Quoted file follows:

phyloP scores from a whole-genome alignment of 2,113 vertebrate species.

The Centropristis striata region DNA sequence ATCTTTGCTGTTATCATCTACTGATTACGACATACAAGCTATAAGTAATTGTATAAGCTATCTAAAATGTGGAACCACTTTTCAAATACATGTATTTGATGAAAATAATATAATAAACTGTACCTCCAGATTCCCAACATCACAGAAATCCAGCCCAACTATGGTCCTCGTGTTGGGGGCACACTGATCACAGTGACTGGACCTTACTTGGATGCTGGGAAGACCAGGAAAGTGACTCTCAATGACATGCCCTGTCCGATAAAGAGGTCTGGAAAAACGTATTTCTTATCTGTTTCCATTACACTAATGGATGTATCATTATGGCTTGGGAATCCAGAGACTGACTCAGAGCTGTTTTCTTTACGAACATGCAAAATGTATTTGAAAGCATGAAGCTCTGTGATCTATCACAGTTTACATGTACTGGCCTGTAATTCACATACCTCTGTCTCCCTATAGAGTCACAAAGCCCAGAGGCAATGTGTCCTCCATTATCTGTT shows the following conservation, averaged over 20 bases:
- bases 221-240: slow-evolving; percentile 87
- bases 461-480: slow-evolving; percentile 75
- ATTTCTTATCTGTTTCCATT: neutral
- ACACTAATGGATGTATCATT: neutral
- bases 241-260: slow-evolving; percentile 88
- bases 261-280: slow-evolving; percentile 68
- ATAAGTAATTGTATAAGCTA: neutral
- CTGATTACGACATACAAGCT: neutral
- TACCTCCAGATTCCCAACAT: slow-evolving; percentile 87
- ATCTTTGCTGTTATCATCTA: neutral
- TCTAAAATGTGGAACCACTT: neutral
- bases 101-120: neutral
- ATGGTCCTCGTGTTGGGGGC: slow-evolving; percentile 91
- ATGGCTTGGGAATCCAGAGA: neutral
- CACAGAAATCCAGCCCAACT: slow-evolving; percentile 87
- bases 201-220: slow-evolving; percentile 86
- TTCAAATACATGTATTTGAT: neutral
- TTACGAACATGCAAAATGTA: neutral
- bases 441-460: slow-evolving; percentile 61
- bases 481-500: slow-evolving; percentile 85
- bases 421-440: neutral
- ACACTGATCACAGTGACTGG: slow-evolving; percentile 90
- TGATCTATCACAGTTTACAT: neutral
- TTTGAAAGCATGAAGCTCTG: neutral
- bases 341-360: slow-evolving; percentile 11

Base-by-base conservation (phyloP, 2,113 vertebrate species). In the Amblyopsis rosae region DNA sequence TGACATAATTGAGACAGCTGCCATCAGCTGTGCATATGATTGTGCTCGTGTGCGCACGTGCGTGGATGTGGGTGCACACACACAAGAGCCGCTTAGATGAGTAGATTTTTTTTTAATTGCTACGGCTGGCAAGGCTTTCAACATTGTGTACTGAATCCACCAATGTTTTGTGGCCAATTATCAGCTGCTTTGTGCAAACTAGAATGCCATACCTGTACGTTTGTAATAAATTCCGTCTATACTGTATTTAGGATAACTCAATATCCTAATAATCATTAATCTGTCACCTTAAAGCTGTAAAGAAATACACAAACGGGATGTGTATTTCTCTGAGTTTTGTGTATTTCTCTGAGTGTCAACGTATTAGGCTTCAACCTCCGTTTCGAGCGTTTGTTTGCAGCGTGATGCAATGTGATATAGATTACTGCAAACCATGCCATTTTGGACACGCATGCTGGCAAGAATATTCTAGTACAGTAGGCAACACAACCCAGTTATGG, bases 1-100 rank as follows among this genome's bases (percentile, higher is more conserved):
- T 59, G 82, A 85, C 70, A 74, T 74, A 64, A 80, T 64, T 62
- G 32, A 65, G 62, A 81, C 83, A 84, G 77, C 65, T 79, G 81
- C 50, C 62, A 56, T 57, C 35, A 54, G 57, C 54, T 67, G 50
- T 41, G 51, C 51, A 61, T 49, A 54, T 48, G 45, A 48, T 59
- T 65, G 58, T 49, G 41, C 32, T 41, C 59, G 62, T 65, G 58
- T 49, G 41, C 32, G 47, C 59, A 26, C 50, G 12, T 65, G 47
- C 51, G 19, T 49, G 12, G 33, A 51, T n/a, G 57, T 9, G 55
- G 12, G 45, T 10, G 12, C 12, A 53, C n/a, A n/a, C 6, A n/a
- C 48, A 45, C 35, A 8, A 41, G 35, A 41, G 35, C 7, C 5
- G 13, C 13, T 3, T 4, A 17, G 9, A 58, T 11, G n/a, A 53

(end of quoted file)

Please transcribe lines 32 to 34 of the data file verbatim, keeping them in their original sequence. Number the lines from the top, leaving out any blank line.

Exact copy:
- T 41, G 51, C 51, A 61, T 49, A 54, T 48, G 45, A 48, T 59
- T 65, G 58, T 49, G 41, C 32, T 41, C 59, G 62, T 65, G 58
- T 49, G 41, C 32, G 47, C 59, A 26, C 50, G 12, T 65, G 47